Ahmed said the Soviet invasion of Afghanistan had created a major impact in Bangladesh, with hundreds of militants joining the Mujahideen during the anti-Soviet campaign against the invasion of Afghanistan following the calls from Saudi Arabia, Pakistan, and the US to resist communism in Afghanistan.
After the collapse of the Mujahideen-led regime in Kabul, most of the militants from Bangladesh returned home and started a violent campaign under HuJI-B (Harkat-ul-Jihad-al-Islami, Bangladesh) with the complicity of the government.
Fazlul Rahman, a Bangladeshi-born jihadist and founder of HuJI-B, joined by dreaded jihadist leaders from Pakistan, Egypt, and the Middle East, were the five associates who signed Osama bin Laden’s first international 1988 ‘fatwa, purportedly a call for jihad against the US and its ‘infidel’ allies.
Ahmed explains that the exact number of Bangladesh nationals who fought alongside the Mujahideen is unknown, but others put the figures at 3,000-foot soldiers.
Interestingly, there is no information on whether militants from Bangladesh joined the Taliban during the two decades of America’s presence in Afghanistan, and the reason was the absence of sponsors and recruitment.
The departure of flights to jihad’s hot spot destination and subsequently the return of hundreds of militants under the nose of the security agencies only happen with the state’s complicity of the Islamic-nationalist regime of Khaleda Zia, several counter-terrorism analysts described.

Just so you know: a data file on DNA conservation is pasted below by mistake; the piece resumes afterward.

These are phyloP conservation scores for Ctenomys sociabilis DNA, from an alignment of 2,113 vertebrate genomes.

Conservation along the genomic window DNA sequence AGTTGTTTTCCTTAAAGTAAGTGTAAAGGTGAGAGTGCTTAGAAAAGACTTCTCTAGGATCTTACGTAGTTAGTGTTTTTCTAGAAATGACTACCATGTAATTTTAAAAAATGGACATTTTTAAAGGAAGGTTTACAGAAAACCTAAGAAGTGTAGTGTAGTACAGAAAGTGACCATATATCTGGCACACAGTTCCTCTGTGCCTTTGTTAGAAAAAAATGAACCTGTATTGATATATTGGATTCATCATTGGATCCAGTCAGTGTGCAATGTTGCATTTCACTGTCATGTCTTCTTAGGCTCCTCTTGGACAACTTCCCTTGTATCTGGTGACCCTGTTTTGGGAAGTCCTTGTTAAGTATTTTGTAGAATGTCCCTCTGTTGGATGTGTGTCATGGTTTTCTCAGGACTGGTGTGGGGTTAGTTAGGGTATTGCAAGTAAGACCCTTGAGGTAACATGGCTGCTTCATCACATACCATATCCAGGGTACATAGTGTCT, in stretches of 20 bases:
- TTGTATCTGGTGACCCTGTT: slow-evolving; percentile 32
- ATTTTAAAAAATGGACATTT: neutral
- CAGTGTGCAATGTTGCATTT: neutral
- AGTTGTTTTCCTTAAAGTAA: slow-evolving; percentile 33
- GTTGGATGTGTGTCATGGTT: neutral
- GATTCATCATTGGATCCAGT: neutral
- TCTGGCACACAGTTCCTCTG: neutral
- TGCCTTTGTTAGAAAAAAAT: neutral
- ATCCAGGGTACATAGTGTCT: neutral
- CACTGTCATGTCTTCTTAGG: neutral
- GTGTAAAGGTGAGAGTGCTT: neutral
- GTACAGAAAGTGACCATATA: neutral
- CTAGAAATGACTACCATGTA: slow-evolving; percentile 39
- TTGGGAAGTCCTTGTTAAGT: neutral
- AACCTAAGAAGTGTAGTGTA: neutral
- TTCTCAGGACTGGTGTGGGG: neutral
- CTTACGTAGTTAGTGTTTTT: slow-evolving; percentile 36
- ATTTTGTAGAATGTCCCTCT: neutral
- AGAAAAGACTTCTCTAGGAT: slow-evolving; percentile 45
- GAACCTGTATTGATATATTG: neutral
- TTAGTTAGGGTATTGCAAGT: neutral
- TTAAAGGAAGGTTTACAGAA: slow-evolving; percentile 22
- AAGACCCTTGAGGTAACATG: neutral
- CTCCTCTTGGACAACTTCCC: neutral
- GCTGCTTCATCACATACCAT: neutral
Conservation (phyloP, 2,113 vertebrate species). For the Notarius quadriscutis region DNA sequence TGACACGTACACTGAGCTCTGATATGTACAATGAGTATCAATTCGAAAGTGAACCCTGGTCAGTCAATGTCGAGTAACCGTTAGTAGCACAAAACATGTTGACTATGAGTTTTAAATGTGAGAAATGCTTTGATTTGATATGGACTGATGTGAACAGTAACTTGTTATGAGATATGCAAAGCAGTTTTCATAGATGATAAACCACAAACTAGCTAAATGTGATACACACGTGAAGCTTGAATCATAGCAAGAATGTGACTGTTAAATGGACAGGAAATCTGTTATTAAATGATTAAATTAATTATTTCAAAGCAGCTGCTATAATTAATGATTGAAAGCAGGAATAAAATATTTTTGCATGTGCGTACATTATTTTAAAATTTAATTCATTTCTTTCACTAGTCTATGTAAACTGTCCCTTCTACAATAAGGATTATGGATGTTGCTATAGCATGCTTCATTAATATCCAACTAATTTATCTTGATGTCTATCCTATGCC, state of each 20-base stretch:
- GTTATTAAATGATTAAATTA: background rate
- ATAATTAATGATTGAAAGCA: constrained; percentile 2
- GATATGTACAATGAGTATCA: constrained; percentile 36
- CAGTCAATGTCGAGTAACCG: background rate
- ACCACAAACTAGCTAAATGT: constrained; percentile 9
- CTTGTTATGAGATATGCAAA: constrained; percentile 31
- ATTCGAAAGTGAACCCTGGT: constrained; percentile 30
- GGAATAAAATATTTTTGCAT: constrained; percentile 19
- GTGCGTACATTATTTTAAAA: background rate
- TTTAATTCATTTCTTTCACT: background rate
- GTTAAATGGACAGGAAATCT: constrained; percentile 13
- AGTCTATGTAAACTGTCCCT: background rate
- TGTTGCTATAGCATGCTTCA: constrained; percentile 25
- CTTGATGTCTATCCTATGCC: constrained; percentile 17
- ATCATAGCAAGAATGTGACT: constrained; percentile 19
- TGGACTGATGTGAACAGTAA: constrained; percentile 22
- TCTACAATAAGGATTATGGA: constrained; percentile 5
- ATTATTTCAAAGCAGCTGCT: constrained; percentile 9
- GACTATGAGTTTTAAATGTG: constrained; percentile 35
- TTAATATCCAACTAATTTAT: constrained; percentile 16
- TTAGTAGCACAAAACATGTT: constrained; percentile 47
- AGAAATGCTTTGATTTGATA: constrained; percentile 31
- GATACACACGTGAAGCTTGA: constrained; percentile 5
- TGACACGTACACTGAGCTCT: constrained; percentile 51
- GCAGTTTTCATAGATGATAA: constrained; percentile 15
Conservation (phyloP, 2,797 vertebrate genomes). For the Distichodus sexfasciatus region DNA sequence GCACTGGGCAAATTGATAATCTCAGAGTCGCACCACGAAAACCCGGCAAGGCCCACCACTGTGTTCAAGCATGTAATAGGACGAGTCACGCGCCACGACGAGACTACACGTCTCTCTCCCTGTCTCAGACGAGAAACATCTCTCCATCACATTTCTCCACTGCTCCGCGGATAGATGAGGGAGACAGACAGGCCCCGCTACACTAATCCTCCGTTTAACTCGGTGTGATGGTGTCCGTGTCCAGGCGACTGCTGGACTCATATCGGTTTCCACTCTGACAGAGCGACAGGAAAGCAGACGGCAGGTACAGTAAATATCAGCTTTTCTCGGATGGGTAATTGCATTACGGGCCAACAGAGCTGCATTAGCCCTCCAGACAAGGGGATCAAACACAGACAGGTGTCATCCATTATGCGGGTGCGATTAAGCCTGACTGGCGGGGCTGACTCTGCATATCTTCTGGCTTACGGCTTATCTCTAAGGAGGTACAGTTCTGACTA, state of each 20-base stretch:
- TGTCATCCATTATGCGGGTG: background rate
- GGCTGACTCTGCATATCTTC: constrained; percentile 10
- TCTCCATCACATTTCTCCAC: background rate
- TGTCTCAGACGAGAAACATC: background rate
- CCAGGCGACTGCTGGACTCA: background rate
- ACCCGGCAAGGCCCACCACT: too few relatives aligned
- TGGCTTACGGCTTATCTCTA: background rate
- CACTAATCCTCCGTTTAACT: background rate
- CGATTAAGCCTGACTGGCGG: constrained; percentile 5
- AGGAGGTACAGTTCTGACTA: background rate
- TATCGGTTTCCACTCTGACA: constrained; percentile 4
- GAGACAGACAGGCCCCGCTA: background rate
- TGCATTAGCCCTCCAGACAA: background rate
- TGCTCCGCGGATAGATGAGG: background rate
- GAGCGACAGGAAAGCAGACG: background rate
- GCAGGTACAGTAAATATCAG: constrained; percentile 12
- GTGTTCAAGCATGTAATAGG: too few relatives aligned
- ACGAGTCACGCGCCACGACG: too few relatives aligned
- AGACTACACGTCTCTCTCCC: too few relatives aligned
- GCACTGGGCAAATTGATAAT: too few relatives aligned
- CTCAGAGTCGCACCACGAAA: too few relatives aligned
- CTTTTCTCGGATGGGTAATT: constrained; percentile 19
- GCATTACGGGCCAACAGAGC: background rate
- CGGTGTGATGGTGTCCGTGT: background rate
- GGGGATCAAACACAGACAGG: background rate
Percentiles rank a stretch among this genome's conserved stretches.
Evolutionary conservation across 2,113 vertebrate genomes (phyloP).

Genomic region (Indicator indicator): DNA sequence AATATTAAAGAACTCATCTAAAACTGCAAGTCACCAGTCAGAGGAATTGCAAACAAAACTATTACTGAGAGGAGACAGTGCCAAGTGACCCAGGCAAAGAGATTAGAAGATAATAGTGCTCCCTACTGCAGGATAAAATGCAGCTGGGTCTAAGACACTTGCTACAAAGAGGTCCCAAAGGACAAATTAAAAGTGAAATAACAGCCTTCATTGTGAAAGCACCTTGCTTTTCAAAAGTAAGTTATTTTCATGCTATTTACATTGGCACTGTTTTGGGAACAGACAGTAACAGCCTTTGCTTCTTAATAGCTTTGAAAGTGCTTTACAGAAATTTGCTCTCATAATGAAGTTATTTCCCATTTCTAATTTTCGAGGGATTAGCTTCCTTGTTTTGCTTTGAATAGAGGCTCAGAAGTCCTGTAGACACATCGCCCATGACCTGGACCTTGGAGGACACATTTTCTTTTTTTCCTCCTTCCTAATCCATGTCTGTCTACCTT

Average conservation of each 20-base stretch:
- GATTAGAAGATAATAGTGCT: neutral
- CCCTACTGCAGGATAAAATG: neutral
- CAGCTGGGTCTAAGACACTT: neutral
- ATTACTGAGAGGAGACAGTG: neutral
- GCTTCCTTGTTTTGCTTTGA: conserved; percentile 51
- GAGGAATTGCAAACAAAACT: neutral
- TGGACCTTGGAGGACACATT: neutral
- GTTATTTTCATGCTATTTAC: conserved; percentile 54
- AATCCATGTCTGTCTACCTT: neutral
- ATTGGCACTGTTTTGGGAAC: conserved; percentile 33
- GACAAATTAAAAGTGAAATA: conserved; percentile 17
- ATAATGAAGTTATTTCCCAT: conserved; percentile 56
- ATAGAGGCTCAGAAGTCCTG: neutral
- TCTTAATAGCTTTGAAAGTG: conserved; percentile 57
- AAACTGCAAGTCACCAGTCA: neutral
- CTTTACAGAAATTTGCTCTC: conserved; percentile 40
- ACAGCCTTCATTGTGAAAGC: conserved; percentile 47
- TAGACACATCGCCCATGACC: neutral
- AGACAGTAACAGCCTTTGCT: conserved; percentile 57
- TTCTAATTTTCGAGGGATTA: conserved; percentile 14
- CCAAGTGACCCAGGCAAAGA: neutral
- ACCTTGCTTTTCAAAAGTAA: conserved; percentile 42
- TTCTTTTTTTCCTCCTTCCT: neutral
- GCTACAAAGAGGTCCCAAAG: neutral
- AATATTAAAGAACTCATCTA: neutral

The recruitment, investment, and radicalization by outlawed Al Qaeda, Al-Qaeda in the Indian Sub-continent (AQIS), Ansar al-Islam, Ansarullah Bangla Team (ABT), Hizb ut-Tahrir (Bangladesh), HuJI-B, Islamic State of Iraq and Syria (ISIS or Daesh), Jaish-e-Mohammed (JeM), Jamaat-ul-Mujahideen (JMB), Lashkar-e-Taiba (LeT), and so on and so forth are stringently monitored and data thoroughly analysed by the CTTC expert team with inputs from other anti-terror units and friendly intel agencies, including the United Nations Office of Counter Terror (UNOCT).
The fresh recruitments in recent times have been through end-to-end encrypted messaging apps organised by mostly “elite urban young men” who were reported missing by their families and are accommodated discretely in temporary sleeper cells operated by the jihadist network.
Often, the sleeper cells are busted, and the missing persons reported to the police are found. Instead of returning them to their families, they land in high-security prison cells.
At least 615 extremists within the age bracket of 25–40 are currently held in prisons, among whom 371 are on trial and 244 were convicted, according to a study on ‘Rehabilitation and Reintegration of Violent Extremist Offenders in Bangladesh, published in September 2022 by the Centre for Genocide Studies (CGS) of Dhaka in collaboration with CTTC.
The rehabilitation of violent extremist offenders VEO is a critical task for a nation-state, recommends Ahmed. The government has employed several hard and soft approaches to deal with the threat of violent extremism.
The police and other anti-crime forces have a deradicalization programme, as well as rehabilitation and reintegration into society. The authorities have plans to expand a proactive programme for the rehabilitation and reintegration of faith-based VEOs.